Hurray! November is finally here! While this month traditionally kicks off the holiday season with the much anticipated Thanksgiving feast, November is also known as National Novel Writing Month-or NaNoWriMo for short. NaNoWriMo brings together thousands of aspiring writers who commit to writing 50,000 words of a novel in 30 days. The event is sponsored by a non-profit organization of the same name (check them out at nanowrimo.org) which “believes in the transformational power of creativity.” That belief drives them to “provide the structure, community, and encouragement to help people find their voices, achieve creative goals, and build new worlds—on and off the page.” Sound familiar?
While challenging your students to write 50,000 words in thirty days may not be the best tactic for encouraging new or even seasoned adult learners – talk about intimidating!- there are four great ways to utilize the NaNoWriMo mission statement to enhance the classroom experience.
- Setting and Committing to a Goal
The most important aspect of NaNoWriMo is making a daily or weekly word count goal. Breaking down that 50k word count into smaller chunks makes the project seem much more manageable. Many adult learners already know what it’s like to set a life goal. Sadly, some have never experienced it. Making a goal and having a mentor or other classmates there to keep them accountable is a valuable learning experience in itself. Making even a small goal of 200 words per week (the equivalent of roughly two paragraphs) or challenging them to a 10 minute writing sprint will help them to improve writing skills, but also to develop the important skill of making personal goals and achieving desired results.
- Practical Use of Learned Materials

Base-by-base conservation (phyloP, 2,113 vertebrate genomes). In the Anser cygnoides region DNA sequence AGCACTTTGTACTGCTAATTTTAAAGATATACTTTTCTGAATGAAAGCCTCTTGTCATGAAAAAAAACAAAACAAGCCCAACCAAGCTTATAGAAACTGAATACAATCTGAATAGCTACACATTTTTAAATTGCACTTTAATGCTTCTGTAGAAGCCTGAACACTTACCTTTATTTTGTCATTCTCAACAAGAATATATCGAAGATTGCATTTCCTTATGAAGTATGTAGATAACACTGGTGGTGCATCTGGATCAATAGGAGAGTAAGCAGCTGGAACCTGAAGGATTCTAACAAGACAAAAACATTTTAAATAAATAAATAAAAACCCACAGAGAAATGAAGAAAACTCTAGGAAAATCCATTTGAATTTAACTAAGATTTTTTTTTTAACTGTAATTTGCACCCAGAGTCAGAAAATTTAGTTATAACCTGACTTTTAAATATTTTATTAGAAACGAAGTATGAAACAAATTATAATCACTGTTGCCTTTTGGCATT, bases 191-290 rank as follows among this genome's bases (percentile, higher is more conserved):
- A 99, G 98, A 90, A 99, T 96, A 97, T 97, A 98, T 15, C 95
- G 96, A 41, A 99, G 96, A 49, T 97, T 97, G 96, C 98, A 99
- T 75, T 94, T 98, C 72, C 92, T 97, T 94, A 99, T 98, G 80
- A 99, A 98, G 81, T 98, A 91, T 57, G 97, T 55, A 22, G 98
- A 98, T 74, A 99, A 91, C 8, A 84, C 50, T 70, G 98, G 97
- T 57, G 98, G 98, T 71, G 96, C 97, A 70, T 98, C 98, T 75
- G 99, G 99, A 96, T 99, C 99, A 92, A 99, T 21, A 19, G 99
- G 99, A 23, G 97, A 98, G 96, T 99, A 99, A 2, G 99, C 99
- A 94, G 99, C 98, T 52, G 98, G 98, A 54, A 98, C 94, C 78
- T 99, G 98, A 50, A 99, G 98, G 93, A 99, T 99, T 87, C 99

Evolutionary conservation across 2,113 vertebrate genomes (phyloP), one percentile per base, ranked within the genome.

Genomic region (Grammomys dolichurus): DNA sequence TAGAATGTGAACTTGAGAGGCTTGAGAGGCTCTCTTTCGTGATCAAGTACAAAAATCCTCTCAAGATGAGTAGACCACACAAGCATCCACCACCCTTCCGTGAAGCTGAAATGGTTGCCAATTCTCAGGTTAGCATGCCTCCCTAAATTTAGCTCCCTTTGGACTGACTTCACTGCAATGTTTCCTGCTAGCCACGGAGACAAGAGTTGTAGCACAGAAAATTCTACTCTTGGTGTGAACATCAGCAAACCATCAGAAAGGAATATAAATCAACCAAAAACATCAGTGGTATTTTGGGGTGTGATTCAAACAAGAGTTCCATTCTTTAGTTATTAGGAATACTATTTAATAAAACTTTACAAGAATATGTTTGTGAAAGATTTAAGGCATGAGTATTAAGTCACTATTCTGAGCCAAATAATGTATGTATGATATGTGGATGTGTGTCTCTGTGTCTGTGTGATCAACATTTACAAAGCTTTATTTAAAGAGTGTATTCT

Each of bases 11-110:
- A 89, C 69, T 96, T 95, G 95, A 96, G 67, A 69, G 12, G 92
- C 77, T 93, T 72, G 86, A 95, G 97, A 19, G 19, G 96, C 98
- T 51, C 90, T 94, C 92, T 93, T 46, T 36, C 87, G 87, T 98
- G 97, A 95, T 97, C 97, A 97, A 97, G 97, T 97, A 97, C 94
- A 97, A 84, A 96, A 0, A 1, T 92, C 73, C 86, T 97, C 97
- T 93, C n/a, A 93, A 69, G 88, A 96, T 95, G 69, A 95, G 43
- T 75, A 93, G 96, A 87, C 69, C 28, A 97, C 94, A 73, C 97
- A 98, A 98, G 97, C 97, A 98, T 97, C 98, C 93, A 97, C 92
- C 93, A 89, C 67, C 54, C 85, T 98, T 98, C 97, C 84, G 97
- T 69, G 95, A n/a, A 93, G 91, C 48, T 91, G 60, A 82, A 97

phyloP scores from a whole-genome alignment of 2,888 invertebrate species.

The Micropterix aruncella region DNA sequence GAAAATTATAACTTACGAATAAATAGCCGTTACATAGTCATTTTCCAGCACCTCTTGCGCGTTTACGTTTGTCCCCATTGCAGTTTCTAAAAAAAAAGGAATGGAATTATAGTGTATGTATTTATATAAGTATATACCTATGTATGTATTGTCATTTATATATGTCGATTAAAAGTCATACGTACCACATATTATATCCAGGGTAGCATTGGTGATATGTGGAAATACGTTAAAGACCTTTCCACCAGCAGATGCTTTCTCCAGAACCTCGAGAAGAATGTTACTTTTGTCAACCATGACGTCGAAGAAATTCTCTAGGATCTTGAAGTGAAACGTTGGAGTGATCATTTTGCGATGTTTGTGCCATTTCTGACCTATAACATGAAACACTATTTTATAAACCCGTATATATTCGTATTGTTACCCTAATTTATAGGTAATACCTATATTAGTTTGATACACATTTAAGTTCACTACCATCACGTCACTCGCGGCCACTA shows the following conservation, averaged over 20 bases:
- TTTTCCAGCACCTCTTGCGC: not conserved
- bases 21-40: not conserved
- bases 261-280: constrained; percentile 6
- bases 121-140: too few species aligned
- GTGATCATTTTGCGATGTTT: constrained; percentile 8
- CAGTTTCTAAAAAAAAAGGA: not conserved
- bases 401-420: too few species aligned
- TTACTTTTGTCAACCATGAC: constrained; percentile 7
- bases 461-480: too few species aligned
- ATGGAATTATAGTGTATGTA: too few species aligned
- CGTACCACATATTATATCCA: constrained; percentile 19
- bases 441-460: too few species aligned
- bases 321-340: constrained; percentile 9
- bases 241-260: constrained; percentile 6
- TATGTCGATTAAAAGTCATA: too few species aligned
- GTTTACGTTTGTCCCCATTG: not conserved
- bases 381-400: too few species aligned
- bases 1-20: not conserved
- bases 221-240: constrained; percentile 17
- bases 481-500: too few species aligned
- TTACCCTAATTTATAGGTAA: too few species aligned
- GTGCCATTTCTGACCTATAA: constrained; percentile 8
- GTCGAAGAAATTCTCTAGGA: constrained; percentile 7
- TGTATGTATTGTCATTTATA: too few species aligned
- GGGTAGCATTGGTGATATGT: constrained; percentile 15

You work hard every week to make class engaging and interesting. But let’s face it, sometimes you catch your students’ eyes going blank as their minds drift somewhere else. What better way to see if they’ve really been paying attention than by giving them a surprise essay to write? Not only will essay exercises help your students to express themselves in writing more effectively, it will also help mentors determine each student’s strengths and possible areas needing improvement. If done regularly, students will begin to see their progress and have tangible proof of it.
- Increase in Critical Thinking Skills
Critical thinking is an essential life skill that is a foundational principle of true literacy. It embodies the ability to not only communicate but to understand and convey properly what is being communicated. Whether you give your students a topic to write about or present it as a free form assignment, writing even small pieces requires critical thinking. From the conception stage of “what should I write about?” to forming sentences, paragraphs, and transitions, the brain is fully involved. Try using short writing sprints (5-15 minutes) or introducing fun words or prompts to include in their story. Helping them see how innovative they can be with sentence creation will boost their writing level and their engagement with the often dreaded task of writing. And bonus,the more your students write (and read), the more they employ and develop their comprehension and critical thinking levels.
- A Much Needed Confidence Boost
Everyone likes to know that their efforts are worth it. Many students who enter the adult learner programs have never felt confident in an academic setting. They might resist the idea of writing at first, thinking or feeling that they aren’t interesting enough or important enough to have anything to write about. The truth is everyone has an interesting story to tell! Encourage them to write about the people, places, or events that are important to them. Wonderful things can happen when a person realizes not only that they can tell a story, but that they have something to say that others find interesting.
NaNoWriMo may not for every class or for every student, but for many, the NaNoWriMo principles can be a fun, engaging way to enhance your classroom’s writing practices all year round.
For more information, visit NaNoWrimo on all major social media platforms to see what they’re up to using #NaNoWriMo and @NaNoWriMo.